4 things to know about the staffing culture of ASCs

Ambulatory surgery centers have been an important part of the healthcare landscape since the early 1970s.

CMS and private payers continually choose ASCs as the preferred site for elective, non-acute surgeries. Physicians are often eager to perform procedures at and own shares of surgery centers. Patients nationwide are also increasingly choosing ASCs for their outpatient operations.

While there are many reasons why surgery centers have grown in popularity for the past several decades, one that is often overlooked is the staffing culture of ASCs. Here are four things to know about ASC staffing culture and how it contributes to the success of surgery centers nationwide.

1. Cross-training. A key component and trademark of ASCs is a culture of cross-training and staff working together. The old adage that everyone does everything applies in this setting. One of the key reasons that dedicated outpatient surgical centers often outperform traditional hospital surgical environments is that their team approach increases efficiency and patient, surgeon and staff satisfaction when compared to traditional hospital surgical settings.

Cross-training staff in ASCs is an industry expectation. ASCs are built on the premise of lower cost delivery of care and cannot afford or justify staff that have a "not my job" mentality. Cross-training minimizes downtime, and allows for maximum efficiencies and flexibilities with scheduling of cases and throughput of the daily case volumes.

Coordination, flexibility and multitasking of staff allow for improved turnover, faster movement of patients through the system and an immediate sense of accomplishment by the staff for a job well done.

2. Few surprises. ASCs are fortunate in that the cases performed there are routine, scheduled and non-emergent, so the schedule is rarely — if ever — interrupted with emergency add-ons that can disrupt patient flow. This lack of interruptions and their resulting delays is a key reason surgeons and patients chose ASCs. The ASC is also often a safer environment for patients and staff due to the reduced risk of acquired infection since cases are performed only on healthy patients.

3. Optimal work environment. In times where hospitals pay signing bonuses for nursing staff, ASCs often have waiting lists for job applicants. The reason for this includes the flexibility, autonomy, pleasant working conditions, regular and routine schedules, and absence of on-call, night, holiday and weekend time away from friends and family. ASCs are typically open Monday-Friday, 7:00 a.m.-5:00 p.m., with staff having the ability to leave the facility when their job is done. ASC staff looking for extra income can often find PRN work at hospitals and other facilities after the ASC is closed for the day.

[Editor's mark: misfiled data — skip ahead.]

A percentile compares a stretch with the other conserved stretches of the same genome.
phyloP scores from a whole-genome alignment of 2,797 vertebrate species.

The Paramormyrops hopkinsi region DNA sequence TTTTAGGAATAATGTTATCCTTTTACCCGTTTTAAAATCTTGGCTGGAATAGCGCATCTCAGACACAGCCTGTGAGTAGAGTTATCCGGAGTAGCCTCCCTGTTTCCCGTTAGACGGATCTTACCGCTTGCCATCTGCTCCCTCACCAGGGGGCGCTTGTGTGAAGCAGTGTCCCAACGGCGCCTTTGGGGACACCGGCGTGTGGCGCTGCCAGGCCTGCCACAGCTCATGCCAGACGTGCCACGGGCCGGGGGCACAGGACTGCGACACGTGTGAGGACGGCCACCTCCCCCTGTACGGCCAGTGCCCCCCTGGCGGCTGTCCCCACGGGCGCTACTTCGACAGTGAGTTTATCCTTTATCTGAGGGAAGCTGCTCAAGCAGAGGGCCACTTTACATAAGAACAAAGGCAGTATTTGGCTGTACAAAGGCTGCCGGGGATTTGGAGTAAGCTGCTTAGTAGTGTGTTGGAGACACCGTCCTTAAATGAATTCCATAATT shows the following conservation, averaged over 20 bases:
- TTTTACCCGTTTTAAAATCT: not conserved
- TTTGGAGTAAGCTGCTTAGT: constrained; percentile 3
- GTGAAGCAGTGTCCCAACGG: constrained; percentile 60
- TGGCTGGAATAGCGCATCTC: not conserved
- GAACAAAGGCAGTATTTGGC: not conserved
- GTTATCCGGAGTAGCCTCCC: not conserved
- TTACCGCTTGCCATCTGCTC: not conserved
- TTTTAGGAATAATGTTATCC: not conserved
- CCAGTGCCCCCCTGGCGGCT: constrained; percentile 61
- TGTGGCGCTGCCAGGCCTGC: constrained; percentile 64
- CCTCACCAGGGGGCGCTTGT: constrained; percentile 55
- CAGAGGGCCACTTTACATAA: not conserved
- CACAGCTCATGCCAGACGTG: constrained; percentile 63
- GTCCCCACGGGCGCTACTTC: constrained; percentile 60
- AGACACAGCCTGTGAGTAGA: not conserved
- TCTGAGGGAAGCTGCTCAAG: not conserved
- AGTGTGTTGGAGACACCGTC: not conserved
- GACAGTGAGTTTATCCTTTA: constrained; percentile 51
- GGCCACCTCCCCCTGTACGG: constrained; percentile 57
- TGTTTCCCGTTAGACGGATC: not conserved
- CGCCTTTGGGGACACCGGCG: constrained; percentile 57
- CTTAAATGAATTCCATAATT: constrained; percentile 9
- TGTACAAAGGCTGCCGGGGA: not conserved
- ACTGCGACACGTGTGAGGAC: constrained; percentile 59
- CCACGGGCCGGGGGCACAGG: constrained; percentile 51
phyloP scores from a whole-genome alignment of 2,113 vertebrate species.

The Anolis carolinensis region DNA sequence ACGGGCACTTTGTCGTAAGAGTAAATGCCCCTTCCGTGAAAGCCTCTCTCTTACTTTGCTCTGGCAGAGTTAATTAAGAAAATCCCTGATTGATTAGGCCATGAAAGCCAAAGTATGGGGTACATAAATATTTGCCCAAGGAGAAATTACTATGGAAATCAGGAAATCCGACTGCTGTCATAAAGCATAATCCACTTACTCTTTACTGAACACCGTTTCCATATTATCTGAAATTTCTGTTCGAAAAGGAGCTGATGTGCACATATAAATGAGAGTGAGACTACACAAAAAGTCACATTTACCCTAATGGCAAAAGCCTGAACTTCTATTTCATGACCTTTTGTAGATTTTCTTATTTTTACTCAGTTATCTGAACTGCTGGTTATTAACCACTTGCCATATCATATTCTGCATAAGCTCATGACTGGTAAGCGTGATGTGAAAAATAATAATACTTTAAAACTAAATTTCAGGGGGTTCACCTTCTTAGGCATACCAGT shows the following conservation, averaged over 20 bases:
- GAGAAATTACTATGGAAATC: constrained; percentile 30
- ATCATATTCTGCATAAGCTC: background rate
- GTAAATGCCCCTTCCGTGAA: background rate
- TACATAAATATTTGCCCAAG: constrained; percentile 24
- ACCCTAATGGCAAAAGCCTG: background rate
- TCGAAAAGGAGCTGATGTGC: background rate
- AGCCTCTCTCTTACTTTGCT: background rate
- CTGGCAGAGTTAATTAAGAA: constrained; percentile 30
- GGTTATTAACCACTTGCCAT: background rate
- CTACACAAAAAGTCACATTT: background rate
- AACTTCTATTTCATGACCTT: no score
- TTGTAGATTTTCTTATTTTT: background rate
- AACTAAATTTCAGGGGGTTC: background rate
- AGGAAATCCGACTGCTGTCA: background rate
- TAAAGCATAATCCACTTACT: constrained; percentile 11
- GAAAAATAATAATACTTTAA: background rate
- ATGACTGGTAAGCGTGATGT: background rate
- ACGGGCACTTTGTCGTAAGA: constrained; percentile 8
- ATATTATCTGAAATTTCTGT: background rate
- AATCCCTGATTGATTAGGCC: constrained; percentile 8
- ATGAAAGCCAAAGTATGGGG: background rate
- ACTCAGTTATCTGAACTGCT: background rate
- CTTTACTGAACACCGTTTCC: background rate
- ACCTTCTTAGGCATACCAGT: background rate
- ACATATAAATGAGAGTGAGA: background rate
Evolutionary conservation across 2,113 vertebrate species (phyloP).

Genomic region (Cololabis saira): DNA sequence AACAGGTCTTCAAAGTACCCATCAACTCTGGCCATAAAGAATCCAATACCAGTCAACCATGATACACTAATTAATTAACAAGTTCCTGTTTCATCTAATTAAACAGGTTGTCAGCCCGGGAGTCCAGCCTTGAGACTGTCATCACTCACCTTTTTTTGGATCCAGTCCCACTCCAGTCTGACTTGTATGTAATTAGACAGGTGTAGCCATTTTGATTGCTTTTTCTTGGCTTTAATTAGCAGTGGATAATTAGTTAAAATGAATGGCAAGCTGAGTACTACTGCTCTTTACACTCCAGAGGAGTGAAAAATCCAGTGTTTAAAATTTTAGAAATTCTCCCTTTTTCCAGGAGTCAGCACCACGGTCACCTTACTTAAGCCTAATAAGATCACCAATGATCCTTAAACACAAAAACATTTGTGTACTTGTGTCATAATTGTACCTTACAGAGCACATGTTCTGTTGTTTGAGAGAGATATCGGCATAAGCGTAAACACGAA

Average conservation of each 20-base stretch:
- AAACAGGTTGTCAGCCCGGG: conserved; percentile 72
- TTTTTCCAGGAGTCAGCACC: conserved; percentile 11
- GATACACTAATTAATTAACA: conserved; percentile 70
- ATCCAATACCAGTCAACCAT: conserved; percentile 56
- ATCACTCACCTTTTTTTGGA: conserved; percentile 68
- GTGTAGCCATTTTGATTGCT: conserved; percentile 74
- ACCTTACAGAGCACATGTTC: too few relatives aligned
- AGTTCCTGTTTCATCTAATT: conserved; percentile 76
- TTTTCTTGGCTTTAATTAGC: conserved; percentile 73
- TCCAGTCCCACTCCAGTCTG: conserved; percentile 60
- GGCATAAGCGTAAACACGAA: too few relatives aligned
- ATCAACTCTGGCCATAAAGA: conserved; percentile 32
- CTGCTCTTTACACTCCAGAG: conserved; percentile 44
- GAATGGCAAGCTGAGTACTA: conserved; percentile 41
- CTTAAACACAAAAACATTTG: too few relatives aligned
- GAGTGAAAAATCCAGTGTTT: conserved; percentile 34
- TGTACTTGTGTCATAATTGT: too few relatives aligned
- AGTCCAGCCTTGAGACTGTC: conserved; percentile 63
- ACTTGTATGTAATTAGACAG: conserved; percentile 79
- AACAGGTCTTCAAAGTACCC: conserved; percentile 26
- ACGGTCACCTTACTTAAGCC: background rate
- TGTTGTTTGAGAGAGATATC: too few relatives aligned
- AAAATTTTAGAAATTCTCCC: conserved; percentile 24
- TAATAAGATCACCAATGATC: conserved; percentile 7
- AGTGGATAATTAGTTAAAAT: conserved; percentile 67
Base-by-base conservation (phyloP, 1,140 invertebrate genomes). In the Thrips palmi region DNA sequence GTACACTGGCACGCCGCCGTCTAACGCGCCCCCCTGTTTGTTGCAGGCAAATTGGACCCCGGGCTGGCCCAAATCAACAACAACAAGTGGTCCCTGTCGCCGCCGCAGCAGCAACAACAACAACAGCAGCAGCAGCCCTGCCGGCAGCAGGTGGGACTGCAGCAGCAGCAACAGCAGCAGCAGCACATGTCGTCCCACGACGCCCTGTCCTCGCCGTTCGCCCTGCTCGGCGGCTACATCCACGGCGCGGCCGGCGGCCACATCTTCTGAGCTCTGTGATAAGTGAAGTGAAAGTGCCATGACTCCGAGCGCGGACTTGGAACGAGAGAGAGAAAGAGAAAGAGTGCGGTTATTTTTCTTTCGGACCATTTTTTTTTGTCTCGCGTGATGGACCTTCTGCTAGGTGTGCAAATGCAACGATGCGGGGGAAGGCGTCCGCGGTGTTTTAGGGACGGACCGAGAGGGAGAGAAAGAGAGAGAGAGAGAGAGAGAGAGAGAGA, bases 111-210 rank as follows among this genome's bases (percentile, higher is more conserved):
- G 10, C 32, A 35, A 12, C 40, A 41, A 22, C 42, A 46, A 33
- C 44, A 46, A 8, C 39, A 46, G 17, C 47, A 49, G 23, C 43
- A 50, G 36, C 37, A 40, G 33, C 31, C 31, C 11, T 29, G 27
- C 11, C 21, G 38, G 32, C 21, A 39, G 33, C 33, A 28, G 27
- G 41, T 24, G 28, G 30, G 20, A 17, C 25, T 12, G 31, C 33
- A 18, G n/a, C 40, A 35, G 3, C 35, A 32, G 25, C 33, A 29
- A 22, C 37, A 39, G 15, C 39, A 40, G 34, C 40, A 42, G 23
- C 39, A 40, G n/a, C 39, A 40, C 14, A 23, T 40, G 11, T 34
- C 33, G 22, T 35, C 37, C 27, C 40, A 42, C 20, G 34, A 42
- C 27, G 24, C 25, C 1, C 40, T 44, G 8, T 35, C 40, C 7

4. Emphasis on teamwork. The intimate setting of an ASC allows the staff to be aware of how all of the functions of the ASC impact patient care and the financial viability of the organization, giving staff an increased sense of "ownership" for problem resolution. Teamwork permeates the environment, resulting in greater attention to detail and a commitment to improved patient outcomes.

Engaging the team and infusing a team culture is key to the success of any ASC. The culture flows from administration to the staff. When staff see administration pitching in where they can, they follow suit. Clinical staff in many ASCs help in the business office putting charts together, making or answering phone calls, or stuffing envelopes. RNs and surgical techs also help in central processing by cleaning and wrapping instruments at the end of the day to give everyone a chance to finish early. All staff pitch in and help clean rooms in between cases, and help in other areas of the center by cleaning, stocking, putting away supplies, etc. "Whatever-whenever-whomever" is often a staff motto.

Today's ever-changing healthcare environment requires flexibility, efficiency, cost-effectiveness and innovation. Those are the cornerstones of the ASC staffing culture.

Joan Dentler (jdentler@avanzastrategies.com) is president and CEO of Avanza Healthcare Strategies (formerly ASC Strategies), which provides healthcare organizations with strategic guidance, with a focus on outpatient services and population health management. For more than 25 years Ms. Dentler has been consulting on, developing or operating ambulatory surgery centers, hospital outpatient services and community health initiatives.

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